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Security Flaw in DNS Infrastructure

A fundamental flaw in the Internet’s addressing system, (The DNS) necessitating a massive Internet security upgrade primarily for businesses and service providers, according to a division of the United States Department of Homeland Security. 

DNS servers translate a popular name such as Microsoft.com into its numeric IP address. There are 13 principal servers and many sub-servers located throughout the world to speed the process of IP resolution. Usually a DNS look-up query is assigned a random translation ID, but Kaminsky observed that when a vulnerable DNS server is able to perform recursive DNS queries, it was possible to guess the transaction ID and redirect the result

The problem makes it possible for computer hackers to reroute Internet traffic at will, enabling them access to sensitive and valuable information from businesses as well as individual users, such as credit-card and bank information.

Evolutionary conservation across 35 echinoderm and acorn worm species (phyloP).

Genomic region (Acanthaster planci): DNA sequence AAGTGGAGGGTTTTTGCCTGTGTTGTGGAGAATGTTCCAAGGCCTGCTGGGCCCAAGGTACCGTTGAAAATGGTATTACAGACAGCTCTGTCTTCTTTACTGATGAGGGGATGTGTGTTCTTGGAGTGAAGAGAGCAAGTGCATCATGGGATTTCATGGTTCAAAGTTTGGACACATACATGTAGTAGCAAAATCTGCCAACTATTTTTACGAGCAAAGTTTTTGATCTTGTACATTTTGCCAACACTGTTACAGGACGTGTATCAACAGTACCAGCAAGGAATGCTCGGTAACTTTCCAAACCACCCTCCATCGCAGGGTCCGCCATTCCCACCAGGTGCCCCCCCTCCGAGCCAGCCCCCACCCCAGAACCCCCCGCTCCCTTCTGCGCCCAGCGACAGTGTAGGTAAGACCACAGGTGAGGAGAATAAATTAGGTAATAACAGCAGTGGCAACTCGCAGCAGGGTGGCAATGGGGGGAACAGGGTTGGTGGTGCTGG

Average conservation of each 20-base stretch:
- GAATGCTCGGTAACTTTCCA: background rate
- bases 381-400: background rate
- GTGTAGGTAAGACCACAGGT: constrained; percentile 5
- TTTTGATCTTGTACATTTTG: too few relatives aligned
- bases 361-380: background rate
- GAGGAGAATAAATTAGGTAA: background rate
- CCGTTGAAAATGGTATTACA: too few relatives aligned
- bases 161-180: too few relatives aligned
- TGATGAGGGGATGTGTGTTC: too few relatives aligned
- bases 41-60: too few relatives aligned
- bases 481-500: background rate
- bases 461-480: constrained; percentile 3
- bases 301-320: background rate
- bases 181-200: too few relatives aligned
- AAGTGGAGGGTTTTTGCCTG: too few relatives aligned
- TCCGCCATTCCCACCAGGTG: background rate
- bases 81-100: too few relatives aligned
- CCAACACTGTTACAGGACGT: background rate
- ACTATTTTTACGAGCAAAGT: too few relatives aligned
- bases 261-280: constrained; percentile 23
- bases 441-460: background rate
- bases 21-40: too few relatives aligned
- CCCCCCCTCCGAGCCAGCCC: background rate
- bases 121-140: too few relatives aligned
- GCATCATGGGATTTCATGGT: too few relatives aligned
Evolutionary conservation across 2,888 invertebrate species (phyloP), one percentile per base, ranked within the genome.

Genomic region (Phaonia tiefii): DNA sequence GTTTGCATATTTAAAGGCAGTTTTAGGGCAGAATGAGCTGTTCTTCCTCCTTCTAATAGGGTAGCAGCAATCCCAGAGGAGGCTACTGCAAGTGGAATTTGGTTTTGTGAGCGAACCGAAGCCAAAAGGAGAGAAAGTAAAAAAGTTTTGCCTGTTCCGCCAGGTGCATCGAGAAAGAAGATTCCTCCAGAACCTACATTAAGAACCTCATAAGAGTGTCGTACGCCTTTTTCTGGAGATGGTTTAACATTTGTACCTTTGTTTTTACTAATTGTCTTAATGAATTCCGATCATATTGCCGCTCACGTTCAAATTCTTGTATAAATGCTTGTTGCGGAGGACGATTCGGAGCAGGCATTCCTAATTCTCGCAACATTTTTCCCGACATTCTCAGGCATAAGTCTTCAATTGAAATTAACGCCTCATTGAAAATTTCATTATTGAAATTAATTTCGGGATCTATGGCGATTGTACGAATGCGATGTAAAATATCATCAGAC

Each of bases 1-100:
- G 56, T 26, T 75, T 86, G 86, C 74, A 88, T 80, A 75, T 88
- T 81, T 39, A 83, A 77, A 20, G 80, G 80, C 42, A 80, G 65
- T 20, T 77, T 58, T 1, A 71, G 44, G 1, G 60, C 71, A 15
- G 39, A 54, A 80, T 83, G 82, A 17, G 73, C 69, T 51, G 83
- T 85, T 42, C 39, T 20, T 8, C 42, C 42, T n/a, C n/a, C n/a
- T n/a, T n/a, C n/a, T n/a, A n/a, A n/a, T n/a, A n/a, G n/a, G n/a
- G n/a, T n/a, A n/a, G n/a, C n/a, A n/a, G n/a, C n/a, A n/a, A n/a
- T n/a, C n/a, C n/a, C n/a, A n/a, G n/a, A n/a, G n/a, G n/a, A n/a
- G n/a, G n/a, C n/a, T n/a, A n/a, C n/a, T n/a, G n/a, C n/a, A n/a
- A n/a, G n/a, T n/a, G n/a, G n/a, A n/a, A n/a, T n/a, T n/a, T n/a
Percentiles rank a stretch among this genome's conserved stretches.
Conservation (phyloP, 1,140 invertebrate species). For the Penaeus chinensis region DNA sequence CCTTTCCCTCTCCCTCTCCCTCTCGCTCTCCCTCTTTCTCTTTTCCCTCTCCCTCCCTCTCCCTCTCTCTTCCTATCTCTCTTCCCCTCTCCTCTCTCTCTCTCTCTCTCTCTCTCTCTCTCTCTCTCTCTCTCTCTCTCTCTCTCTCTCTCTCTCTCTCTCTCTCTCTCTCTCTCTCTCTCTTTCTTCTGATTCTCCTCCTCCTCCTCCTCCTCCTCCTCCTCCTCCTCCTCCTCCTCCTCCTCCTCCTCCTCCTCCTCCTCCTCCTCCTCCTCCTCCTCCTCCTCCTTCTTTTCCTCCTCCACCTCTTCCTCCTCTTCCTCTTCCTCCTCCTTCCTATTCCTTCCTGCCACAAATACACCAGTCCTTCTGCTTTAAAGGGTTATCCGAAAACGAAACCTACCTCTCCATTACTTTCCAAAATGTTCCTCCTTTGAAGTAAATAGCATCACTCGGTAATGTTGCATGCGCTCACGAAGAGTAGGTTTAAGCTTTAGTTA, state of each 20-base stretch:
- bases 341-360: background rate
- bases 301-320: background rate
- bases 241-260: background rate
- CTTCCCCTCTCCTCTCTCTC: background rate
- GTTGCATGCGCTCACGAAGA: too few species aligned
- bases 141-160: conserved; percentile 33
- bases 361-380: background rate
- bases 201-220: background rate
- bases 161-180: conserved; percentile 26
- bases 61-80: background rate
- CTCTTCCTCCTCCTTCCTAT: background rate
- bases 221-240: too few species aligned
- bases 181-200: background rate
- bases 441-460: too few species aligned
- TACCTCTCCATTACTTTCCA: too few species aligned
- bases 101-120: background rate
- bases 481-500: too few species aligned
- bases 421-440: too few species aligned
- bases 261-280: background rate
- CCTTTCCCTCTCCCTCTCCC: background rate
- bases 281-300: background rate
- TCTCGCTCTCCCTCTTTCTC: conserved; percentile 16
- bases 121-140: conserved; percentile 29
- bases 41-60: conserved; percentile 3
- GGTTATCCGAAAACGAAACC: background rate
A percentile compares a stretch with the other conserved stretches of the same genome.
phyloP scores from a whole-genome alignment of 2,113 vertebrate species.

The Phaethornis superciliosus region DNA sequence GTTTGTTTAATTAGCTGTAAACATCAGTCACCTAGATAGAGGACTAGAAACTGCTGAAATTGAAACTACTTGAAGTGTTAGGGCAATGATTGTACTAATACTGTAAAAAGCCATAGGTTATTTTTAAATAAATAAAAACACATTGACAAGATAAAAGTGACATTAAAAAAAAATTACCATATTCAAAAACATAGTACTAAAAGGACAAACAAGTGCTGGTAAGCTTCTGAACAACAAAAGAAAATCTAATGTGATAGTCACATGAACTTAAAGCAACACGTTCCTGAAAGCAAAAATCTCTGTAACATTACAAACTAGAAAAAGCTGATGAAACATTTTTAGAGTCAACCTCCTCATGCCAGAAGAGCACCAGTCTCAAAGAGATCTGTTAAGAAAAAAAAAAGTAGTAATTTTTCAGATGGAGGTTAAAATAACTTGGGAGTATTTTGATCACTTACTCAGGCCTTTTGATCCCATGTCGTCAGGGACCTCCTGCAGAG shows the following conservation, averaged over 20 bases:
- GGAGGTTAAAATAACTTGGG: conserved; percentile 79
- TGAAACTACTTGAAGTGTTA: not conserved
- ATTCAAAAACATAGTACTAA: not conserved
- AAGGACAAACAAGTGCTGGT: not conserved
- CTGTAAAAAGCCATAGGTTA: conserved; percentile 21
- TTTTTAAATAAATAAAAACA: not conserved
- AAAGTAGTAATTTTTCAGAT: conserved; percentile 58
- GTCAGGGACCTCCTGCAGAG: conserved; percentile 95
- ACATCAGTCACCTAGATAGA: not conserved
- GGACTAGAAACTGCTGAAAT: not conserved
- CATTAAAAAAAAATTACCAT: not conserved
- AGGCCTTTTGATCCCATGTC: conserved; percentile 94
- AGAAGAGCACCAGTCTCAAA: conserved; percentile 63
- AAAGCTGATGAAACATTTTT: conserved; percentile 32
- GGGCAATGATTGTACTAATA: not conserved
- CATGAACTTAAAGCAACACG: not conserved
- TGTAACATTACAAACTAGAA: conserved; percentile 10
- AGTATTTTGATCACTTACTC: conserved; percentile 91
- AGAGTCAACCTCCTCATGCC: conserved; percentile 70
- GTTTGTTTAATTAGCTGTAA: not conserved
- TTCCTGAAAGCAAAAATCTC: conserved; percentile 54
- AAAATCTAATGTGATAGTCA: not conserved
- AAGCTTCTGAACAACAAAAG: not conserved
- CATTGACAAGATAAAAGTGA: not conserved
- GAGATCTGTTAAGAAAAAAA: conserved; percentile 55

The matter is more serious than a typical computer virus or hack because rather than targeting individual computers online or specific software products, it undermines the inner workings of the Internet itself, specifically the so-called domain name system, or DNS. The DNS, which acts as the Internet’s address book, makes it possible for users to connect with other computers and Web sites.

“This is the largest synchronised security upgrade in the history of the Internet,” said a statement from the Computer Security Response Team, or CERT, a division of Homeland Security. “An attacker could easily take over portions of the Internet and redirect users to arbitrary and malicious locations.

See here for the information on the Dan Kaminsky discovery

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